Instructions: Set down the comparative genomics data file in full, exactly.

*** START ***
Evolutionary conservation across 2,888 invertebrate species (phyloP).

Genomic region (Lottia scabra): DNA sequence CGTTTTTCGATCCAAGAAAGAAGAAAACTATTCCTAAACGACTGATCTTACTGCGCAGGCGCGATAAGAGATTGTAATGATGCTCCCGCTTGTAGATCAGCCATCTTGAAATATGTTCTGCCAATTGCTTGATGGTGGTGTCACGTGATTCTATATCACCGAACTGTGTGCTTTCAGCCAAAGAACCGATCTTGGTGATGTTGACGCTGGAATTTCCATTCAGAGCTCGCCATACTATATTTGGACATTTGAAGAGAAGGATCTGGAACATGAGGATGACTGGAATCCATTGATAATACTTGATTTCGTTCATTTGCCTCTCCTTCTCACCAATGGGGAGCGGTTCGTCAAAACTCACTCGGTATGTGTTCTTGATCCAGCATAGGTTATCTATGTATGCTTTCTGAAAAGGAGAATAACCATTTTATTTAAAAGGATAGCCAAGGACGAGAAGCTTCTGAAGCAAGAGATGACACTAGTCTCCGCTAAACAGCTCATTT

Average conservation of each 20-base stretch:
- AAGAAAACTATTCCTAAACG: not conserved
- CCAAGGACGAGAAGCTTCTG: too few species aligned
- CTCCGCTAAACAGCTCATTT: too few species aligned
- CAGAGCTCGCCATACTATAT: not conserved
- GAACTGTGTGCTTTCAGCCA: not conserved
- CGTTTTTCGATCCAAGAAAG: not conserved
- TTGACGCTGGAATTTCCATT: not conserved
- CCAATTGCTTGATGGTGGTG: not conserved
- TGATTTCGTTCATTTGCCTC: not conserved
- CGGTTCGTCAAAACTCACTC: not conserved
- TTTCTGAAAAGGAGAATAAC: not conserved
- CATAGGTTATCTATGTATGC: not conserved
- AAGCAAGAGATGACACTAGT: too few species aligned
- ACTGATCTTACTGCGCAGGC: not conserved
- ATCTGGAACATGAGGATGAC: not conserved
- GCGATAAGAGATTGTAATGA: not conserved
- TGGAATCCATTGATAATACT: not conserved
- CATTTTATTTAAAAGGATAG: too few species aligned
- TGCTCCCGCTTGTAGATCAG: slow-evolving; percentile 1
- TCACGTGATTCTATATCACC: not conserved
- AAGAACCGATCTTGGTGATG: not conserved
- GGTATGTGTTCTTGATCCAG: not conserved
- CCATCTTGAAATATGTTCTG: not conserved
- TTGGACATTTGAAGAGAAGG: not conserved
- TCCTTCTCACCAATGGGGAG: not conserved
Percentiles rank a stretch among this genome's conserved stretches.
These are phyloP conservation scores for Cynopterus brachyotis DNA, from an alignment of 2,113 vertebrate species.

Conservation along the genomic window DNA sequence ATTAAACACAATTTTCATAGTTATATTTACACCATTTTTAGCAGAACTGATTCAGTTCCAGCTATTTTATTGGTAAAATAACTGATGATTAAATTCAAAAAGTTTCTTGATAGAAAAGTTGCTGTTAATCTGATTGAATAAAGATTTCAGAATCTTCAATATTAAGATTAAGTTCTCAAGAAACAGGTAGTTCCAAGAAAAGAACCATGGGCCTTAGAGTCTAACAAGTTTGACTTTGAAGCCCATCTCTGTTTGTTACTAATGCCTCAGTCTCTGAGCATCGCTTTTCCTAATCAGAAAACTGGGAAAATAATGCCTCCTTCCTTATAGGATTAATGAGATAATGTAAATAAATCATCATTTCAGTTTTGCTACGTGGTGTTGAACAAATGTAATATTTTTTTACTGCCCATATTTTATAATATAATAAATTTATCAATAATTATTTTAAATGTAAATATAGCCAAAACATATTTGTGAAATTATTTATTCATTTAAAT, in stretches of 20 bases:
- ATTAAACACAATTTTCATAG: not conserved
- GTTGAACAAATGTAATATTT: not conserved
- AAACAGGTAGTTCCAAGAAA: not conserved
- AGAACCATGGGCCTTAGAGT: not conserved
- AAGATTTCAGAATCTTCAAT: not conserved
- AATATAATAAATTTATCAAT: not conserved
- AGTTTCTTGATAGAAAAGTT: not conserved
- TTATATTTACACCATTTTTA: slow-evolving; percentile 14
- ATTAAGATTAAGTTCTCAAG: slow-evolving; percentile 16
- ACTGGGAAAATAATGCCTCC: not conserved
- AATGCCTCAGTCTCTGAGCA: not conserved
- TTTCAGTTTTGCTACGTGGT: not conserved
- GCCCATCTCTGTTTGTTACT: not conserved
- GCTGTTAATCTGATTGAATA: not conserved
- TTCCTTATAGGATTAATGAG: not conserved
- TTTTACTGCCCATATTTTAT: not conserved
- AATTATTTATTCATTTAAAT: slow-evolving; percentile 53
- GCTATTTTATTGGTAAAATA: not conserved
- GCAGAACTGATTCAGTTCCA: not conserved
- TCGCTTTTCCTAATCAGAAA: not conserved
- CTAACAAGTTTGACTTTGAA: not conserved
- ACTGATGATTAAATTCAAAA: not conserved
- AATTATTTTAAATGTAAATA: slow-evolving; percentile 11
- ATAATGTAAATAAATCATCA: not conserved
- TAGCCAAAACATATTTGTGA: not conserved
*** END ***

Evolutionary conservation across 2,888 invertebrate species (phyloP).

Genomic region (Lottia scabra): DNA sequence CGTTTTTCGATCCAAGAAAGAAGAAAACTATTCCTAAACGACTGATCTTACTGCGCAGGCGCGATAAGAGATTGTAATGATGCTCCCGCTTGTAGATCAGCCATCTTGAAATATGTTCTGCCAATTGCTTGATGGTGGTGTCACGTGATTCTATATCACCGAACTGTGTGCTTTCAGCCAAAGAACCGATCTTGGTGATGTTGACGCTGGAATTTCCATTCAGAGCTCGCCATACTATATTTGGACATTTGAAGAGAAGGATCTGGAACATGAGGATGACTGGAATCCATTGATAATACTTGATTTCGTTCATTTGCCTCTCCTTCTCACCAATGGGGAGCGGTTCGTCAAAACTCACTCGGTATGTGTTCTTGATCCAGCATAGGTTATCTATGTATGCTTTCTGAAAAGGAGAATAACCATTTTATTTAAAAGGATAGCCAAGGACGAGAAGCTTCTGAAGCAAGAGATGACACTAGTCTCCGCTAAACAGCTCATTT

Average conservation of each 20-base stretch:
- AAGAAAACTATTCCTAAACG: not conserved
- CCAAGGACGAGAAGCTTCTG: too few species aligned
- CTCCGCTAAACAGCTCATTT: too few species aligned
- CAGAGCTCGCCATACTATAT: not conserved
- GAACTGTGTGCTTTCAGCCA: not conserved
- CGTTTTTCGATCCAAGAAAG: not conserved
- TTGACGCTGGAATTTCCATT: not conserved
- CCAATTGCTTGATGGTGGTG: not conserved
- TGATTTCGTTCATTTGCCTC: not conserved
- CGGTTCGTCAAAACTCACTC: not conserved
- TTTCTGAAAAGGAGAATAAC: not conserved
- CATAGGTTATCTATGTATGC: not conserved
- AAGCAAGAGATGACACTAGT: too few species aligned
- ACTGATCTTACTGCGCAGGC: not conserved
- ATCTGGAACATGAGGATGAC: not conserved
- GCGATAAGAGATTGTAATGA: not conserved
- TGGAATCCATTGATAATACT: not conserved
- CATTTTATTTAAAAGGATAG: too few species aligned
- TGCTCCCGCTTGTAGATCAG: slow-evolving; percentile 1
- TCACGTGATTCTATATCACC: not conserved
- AAGAACCGATCTTGGTGATG: not conserved
- GGTATGTGTTCTTGATCCAG: not conserved
- CCATCTTGAAATATGTTCTG: not conserved
- TTGGACATTTGAAGAGAAGG: not conserved
- TCCTTCTCACCAATGGGGAG: not conserved
Percentiles rank a stretch among this genome's conserved stretches.
These are phyloP conservation scores for Cynopterus brachyotis DNA, from an alignment of 2,113 vertebrate species.

Conservation along the genomic window DNA sequence ATTAAACACAATTTTCATAGTTATATTTACACCATTTTTAGCAGAACTGATTCAGTTCCAGCTATTTTATTGGTAAAATAACTGATGATTAAATTCAAAAAGTTTCTTGATAGAAAAGTTGCTGTTAATCTGATTGAATAAAGATTTCAGAATCTTCAATATTAAGATTAAGTTCTCAAGAAACAGGTAGTTCCAAGAAAAGAACCATGGGCCTTAGAGTCTAACAAGTTTGACTTTGAAGCCCATCTCTGTTTGTTACTAATGCCTCAGTCTCTGAGCATCGCTTTTCCTAATCAGAAAACTGGGAAAATAATGCCTCCTTCCTTATAGGATTAATGAGATAATGTAAATAAATCATCATTTCAGTTTTGCTACGTGGTGTTGAACAAATGTAATATTTTTTTACTGCCCATATTTTATAATATAATAAATTTATCAATAATTATTTTAAATGTAAATATAGCCAAAACATATTTGTGAAATTATTTATTCATTTAAAT, in stretches of 20 bases:
- ATTAAACACAATTTTCATAG: not conserved
- GTTGAACAAATGTAATATTT: not conserved
- AAACAGGTAGTTCCAAGAAA: not conserved
- AGAACCATGGGCCTTAGAGT: not conserved
- AAGATTTCAGAATCTTCAAT: not conserved
- AATATAATAAATTTATCAAT: not conserved
- AGTTTCTTGATAGAAAAGTT: not conserved
- TTATATTTACACCATTTTTA: slow-evolving; percentile 14
- ATTAAGATTAAGTTCTCAAG: slow-evolving; percentile 16
- ACTGGGAAAATAATGCCTCC: not conserved
- AATGCCTCAGTCTCTGAGCA: not conserved
- TTTCAGTTTTGCTACGTGGT: not conserved
- GCCCATCTCTGTTTGTTACT: not conserved
- GCTGTTAATCTGATTGAATA: not conserved
- TTCCTTATAGGATTAATGAG: not conserved
- TTTTACTGCCCATATTTTAT: not conserved
- AATTATTTATTCATTTAAAT: slow-evolving; percentile 53
- GCTATTTTATTGGTAAAATA: not conserved
- GCAGAACTGATTCAGTTCCA: not conserved
- TCGCTTTTCCTAATCAGAAA: not conserved
- CTAACAAGTTTGACTTTGAA: not conserved
- ACTGATGATTAAATTCAAAA: not conserved
- AATTATTTTAAATGTAAATA: slow-evolving; percentile 11
- ATAATGTAAATAAATCATCA: not conserved
- TAGCCAAAACATATTTGTGA: not conserved